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Neuroprotective effects of Curcumin

Discuss herbal therapies, vitamins and minerals, bee stings, etc. here

better by 2000%

Postby jackD » Mon Jul 16, 2007 1:46 pm

Maybe better

jackD


1: Planta Med. 1998 May;64(4):353-6.

Influence of piperine on the pharmacokinetics of curcumin in animals and human volunteers.

Shoba G, Joy D, Joseph T, Majeed M, Rajendran R, Srinivas PS.
Department of Pharmacology, St. John's Medical College, Bangalore, India.

The medicinal properties of curcumin obtained from Curcuma longa L. cannot be utilised because of poor bioavailability due to its rapid metabolism in the liver and intestinal wall. In this study, the effect of combining piperine, a known inhibitor of hepatic and intestinal glucuronidation, was evaluated on the bioavailability of curcumin in rats and healthy human volunteers.

When curcumin was given alone, in the dose 2 g/kg to rats, moderate serum concentrations were achieved over a period of 4 h. Concomitant administration of piperine 20 mg/kg increased the serum concentration of curcumin for a short period of 1-2 h post drug. Time to maximum was significantly increased (P < 0.02) while elimination half life and clearance significantly decreased (P < 0.02), and the bioavailability was increased by 154%.

On the other hand in humans after a dose of 2 g curcumin alone, serum levels were either undetectable or very low.

:) Concomitant administration of piperine 20 mg produced much higher concentrations from 0.25 to 1 h post drug (P < 0.01 at 0.25 and 0.5 h; P < 0.001 at 1 h), the increase in bioavailability was 2000%.

The study shows that in the dosages used, piperine enhances the serum concentration, extent of absorption and bioavailability of curcumin in both rats and humans with no adverse effects.

Publication Types:
Clinical Trial
PMID: 9619120 [PubMed - indexed for MEDLINE]

<shortened url>
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Postby gwa » Mon Jul 16, 2007 2:28 pm

jack,

Have you seen any article that indicates that using plain black pepper out of the pepper shaker is strong enough with piperine to positively affect the tumeric?

I have been putting as much tumeric as I can figure out how to use on my food and using the pepper shaker on it.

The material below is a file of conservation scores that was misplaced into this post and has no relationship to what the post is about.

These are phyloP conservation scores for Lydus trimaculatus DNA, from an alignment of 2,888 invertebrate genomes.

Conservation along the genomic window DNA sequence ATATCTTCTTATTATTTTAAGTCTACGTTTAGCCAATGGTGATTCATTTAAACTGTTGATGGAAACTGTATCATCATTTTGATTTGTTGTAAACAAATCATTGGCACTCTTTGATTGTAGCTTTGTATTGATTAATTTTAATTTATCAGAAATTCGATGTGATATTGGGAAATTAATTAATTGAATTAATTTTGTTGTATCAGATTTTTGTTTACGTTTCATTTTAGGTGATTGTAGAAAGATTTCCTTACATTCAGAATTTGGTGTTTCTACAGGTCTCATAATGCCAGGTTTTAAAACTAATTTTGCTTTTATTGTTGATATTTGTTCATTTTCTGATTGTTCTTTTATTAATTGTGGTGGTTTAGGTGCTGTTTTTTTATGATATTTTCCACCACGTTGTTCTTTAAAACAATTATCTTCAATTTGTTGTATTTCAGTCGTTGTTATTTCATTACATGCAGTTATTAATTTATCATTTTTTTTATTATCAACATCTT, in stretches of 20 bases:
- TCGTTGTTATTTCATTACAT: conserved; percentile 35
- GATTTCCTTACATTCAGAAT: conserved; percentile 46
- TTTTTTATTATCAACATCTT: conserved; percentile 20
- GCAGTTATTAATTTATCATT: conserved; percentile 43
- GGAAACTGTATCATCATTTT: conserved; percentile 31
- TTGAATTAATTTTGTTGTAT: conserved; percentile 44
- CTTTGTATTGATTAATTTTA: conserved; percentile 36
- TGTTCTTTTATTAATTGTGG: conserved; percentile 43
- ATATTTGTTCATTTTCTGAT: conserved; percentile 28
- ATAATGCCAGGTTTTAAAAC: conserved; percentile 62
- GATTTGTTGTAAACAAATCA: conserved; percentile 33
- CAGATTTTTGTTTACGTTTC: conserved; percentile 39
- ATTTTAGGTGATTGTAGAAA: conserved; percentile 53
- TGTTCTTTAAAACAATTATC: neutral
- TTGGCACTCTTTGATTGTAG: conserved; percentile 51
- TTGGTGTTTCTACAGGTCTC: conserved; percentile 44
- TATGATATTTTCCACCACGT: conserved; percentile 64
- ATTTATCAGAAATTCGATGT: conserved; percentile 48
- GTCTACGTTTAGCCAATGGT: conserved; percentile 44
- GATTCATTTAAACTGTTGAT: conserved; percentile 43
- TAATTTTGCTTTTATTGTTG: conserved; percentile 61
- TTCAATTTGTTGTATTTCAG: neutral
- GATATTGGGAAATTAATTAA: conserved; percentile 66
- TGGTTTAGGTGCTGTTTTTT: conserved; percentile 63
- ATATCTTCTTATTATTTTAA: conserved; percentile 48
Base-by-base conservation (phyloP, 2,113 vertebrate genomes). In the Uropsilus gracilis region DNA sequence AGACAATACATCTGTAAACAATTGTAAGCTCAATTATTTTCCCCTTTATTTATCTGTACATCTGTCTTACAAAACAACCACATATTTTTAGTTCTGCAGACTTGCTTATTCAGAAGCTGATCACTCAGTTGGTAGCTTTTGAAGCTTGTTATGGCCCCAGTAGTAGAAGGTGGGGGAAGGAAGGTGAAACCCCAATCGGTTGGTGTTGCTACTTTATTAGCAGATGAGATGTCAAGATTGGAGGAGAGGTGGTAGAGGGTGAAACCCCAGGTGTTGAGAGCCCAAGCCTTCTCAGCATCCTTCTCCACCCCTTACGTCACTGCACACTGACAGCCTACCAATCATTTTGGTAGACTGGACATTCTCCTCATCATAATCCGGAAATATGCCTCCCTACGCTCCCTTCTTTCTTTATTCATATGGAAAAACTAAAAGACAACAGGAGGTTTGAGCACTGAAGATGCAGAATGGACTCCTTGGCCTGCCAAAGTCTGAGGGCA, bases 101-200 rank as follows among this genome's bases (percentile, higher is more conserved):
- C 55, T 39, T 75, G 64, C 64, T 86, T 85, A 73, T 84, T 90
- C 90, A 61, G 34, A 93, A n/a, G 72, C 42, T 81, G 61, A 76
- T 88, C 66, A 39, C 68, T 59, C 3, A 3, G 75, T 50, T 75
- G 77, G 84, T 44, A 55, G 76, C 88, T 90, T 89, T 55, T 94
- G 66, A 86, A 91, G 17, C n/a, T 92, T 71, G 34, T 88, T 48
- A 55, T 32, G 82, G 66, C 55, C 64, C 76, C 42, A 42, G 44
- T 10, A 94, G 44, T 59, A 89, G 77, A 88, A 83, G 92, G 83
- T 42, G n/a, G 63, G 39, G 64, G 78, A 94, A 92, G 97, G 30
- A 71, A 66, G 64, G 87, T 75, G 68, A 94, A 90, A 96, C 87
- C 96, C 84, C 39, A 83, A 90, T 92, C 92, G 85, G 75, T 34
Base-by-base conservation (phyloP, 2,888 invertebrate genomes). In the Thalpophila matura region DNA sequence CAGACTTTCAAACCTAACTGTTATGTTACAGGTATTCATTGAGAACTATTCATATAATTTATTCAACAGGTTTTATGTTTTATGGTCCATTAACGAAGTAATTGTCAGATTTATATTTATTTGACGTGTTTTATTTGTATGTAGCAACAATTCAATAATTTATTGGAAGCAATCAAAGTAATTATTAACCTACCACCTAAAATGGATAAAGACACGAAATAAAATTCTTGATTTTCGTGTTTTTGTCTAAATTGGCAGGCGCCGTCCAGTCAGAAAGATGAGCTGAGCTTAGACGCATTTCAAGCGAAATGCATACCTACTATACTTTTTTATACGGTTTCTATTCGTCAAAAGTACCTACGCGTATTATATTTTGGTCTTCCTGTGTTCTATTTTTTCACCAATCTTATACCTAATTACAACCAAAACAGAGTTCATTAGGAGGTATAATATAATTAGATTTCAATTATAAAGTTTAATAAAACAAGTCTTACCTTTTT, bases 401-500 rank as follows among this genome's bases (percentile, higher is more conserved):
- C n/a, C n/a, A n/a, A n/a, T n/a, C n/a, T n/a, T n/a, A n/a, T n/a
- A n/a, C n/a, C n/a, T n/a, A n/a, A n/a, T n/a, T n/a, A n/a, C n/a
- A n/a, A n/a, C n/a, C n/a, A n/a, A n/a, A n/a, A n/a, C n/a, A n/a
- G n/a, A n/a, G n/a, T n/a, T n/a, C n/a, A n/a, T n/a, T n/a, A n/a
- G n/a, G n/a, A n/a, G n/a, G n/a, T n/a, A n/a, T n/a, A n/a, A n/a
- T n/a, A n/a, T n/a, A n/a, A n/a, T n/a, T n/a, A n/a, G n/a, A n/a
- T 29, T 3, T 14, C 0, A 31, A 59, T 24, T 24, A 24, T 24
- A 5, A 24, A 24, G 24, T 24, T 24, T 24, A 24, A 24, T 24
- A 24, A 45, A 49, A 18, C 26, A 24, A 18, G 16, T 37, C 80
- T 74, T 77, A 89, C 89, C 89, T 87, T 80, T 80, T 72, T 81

People in India and other Asian areas seem to get a beneficial effect from using these two ingredients and I am sure people are not rushing to the health food store to buy piperine capsules in New Delhi.

So far I have not been able to find any research which converts mg of piperline to plain old table pepper.

gwa
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Postby jackD » Mon Jul 16, 2007 3:11 pm

I have not seen anything that says regular black pepper works as well as the black pepper extract. Many folks just add pepper to their turmeric and hope for the best. It would seem that it would really help but how much I cannot say. The folks who make Bioperine seem to think that it does not work as well as their product. Not a real surprise.

http://www.bioperine.com/

You might want to check up on their comments and research posted at their site as a starting point.

I take one LEF Curcumin with bioperine cap along with a cap of Vitamin Shoppe Turmeric Extract (95% curcumin) 300 mg per day.

It has also cured my arthritis and my HDL is 74 LDL 72 so I think it all helps. My MS is stable with no active lesions or change in 6 years if the MRIs are correct. I also target MMP-9s as I recently posted here.

Good luck.

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Postby Abe » Mon Jul 16, 2007 3:21 pm

I know I read that too much cumin may be a bad thing due to excessive cell excitation and death somewhere too...

Anybody else read this?
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Postby gwa » Mon Jul 16, 2007 3:32 pm

Abe,

I haven't read about eating too much cucurmin, but I did just read a paper talking about the problems of too much piperine. The researches warned against using more than 5mg daily. Too much cucurmin might turn us into yellow fellows.

One of the problems of using supplements is that dosage is a guess many times because no one has done thorough research on their use.

Targeting the MMP's is one of the best ways to help our brains function better and I do use a number of the reducers. I think I am probably in pretty good shape for as bad as I was when this disease first started, but I am always looking for ways to keep healthier.

Thanks for the link, jack. I will check it out.


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Postby Abe » Mon Jul 16, 2007 3:36 pm